Bitcoin had a stellar comeback and traded close to USD 65,000 per unit at its peak last month. There are stories of early transactions involving pizzas that were sold for a five-digit amount of the cryptocurrency around 2010. Regardless of being fact or fiction, the magnificent price increase in Bitcoin is unprecedented. An investment of just USD 100 in 2011 would have resulted in a three million dollar fortune in 2021. Apart from single stocks, no other asset in documented economic history had a similar price increase over a decade.
Economics behind cryptocurrencies
Cryptocurrencies are neither a storage of value nor an income-generating asset. Their only rationale is to speculate on price appreciation. Cryptocurrency enthusiasts bank on the idea that bitcoin is limited in supply. Therefore, digital currencies are allegedly far more attractive than fiat currencies, which get printed uncontrollably. However, cryptocurrencies can be hard forked. Bitcoin has been hard forked several times already. Bitcoin’s supply has grown faster than the number of dollars since its inception. Moreover, there are more than 4000 altcoins that have been created out of nothing. That’s far more than the number of fiat currencies in existence. The facts are that there is neither scarcity nor supply limits in the most prominent cryptocurrencies.
Safety is another concerning issue. Millions of dollars worth of cryptocurrencies have been hacked already. Moreover, the technology behind wallets is not as straightforward to handle as bank or brokerage accounts. Neither are their legal frameworks.
Typical Bubble Characteristics
Bubbles had some typical characteristics historically. Valuations indicated little chance of positive real return and buyers base their case on something different. Throughout history, successive market manias have been rationalized with the argument that history is no longer a reliable guide to the future. Instead, market participants argued that “This time is different“. Another common feature of a bubble is the overblown growth story. The running gag is that it took 20 years to grow 6k into 250k with Amazon stocks. The same increase materialized with Cumrocket, some altcoin, within two weeks. Irrational exuberance is another typical characteristic of bubbles. Cryptocurrencies check all marks of distinct bubble characteristics.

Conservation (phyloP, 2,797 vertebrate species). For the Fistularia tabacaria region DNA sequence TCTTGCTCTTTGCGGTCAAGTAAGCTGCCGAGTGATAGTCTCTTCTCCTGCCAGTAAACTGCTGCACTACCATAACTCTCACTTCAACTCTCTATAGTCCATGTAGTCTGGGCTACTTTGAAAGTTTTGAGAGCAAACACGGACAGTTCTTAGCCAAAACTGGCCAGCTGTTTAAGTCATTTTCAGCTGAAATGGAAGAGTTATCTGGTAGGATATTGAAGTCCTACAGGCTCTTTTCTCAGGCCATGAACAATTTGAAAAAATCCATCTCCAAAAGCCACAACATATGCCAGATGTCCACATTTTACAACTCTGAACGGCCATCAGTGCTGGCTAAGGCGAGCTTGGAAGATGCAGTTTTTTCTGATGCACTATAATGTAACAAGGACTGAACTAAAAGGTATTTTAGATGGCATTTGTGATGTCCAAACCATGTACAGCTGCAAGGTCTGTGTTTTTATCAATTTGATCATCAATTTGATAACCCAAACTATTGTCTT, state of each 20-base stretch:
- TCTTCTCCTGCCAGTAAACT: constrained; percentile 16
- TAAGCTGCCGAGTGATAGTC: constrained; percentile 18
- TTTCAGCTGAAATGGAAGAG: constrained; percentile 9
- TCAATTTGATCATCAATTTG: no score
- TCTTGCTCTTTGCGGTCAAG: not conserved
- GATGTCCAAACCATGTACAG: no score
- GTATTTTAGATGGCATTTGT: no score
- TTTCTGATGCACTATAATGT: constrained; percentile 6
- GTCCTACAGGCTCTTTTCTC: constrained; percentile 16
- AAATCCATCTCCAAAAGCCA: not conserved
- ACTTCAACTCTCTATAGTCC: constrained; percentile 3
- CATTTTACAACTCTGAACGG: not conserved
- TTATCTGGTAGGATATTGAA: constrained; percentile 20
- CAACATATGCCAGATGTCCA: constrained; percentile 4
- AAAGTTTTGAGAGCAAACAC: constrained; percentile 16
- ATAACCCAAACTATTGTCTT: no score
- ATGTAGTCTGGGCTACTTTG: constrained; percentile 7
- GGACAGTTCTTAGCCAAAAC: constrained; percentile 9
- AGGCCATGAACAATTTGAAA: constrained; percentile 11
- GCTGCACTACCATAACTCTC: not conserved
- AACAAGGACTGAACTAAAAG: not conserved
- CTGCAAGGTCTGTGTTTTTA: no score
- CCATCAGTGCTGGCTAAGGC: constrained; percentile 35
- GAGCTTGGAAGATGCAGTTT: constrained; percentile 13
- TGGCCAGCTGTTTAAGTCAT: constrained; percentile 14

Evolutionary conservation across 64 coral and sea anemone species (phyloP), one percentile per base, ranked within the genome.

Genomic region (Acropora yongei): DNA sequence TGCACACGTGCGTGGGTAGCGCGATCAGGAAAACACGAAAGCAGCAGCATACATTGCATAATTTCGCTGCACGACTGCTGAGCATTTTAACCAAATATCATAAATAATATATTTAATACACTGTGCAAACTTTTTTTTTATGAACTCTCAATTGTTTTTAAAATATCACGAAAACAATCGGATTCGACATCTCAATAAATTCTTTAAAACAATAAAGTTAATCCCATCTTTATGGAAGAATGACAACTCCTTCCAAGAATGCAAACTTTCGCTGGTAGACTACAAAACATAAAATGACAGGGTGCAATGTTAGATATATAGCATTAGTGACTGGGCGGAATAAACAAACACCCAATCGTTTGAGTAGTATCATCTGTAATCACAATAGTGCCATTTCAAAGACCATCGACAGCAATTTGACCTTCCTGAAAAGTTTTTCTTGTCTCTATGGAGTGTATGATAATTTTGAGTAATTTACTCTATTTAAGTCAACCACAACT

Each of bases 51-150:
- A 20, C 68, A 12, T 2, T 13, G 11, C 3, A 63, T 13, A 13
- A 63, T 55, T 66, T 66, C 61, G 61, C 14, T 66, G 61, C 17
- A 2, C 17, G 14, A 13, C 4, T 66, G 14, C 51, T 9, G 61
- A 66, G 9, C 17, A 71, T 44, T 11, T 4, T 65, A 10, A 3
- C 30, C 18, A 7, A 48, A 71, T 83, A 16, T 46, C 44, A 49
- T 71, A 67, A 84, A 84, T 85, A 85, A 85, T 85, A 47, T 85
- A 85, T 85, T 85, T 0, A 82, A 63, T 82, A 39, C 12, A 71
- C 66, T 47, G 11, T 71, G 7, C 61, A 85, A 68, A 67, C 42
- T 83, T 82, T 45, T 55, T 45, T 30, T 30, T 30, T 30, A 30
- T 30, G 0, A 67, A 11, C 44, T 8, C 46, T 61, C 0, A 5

When does the bubble burst?
Prof. Robert Schiller of Yale University pointed out that past bubbles exhibited a hump-shaped function. He shows parallels to concepts that researchers of epidemics discovered regarding the spread of diseases. Today, most of us are familiar with how corona spread in exponential waves and faded eventually. That’s similar to other epidemics and the above shows epidemic curves for ebola. Bubbles are a psychological phenomenon and investors essentially get similarly infected with a mental virus. A hump-shaped function, which is typical for epidemics, is most likely forming in cryptocurrencies currently. Public interest seems to have peaked, according to google searches. Search interest for the “bitcoin” and “cryptocurrency” strings is fading. Time will tell if public sentiment peaked and the last marginal buyer is in already.
Buying demand seems to fade from a technical angle as well. Bitcoin is representative for most cryptocurrencies and momentum started weakening during the past few months. There was a divergence between the most recent price high and strength, which indicates fading buying demand. Adding investor behavior to the technical picture signals some form of a topping process. Most likely, at least a local high is forming at the time of this writeup plus-minus three weeks. This could even lead to a durable top unless momentum and sentiment recover. A recovery into late summer is blueprinted in black on the chart below. Both scenarios are likely given today’s evidence. Some cryptocurrencies are probably topping within the next few weeks, whereas others are topping later this year.
Bitcoin looks like a bubble, smells like a bubble, and sounds like a bubble. That’s based on fundamental, behavioral, and technical evidence. The alleged benefits of cryptocurrencies are mostly selling stories. Their sole economic purpose is speculation that a price bubble keeps on inflating. There is nothing wrong with investing in bubbles for early adopters. However, being late to the party is often a disaster for investors. Fundamentals behind cryptocurrencies leave little room for doubt that they are a bubble. Evidence reveals that non-asset-backed cryptocurrencies are likely in their terminal stage of a bubble unless interest picks up again. The bottom line is that the crypto bubble is probably bursting sooner rather than later.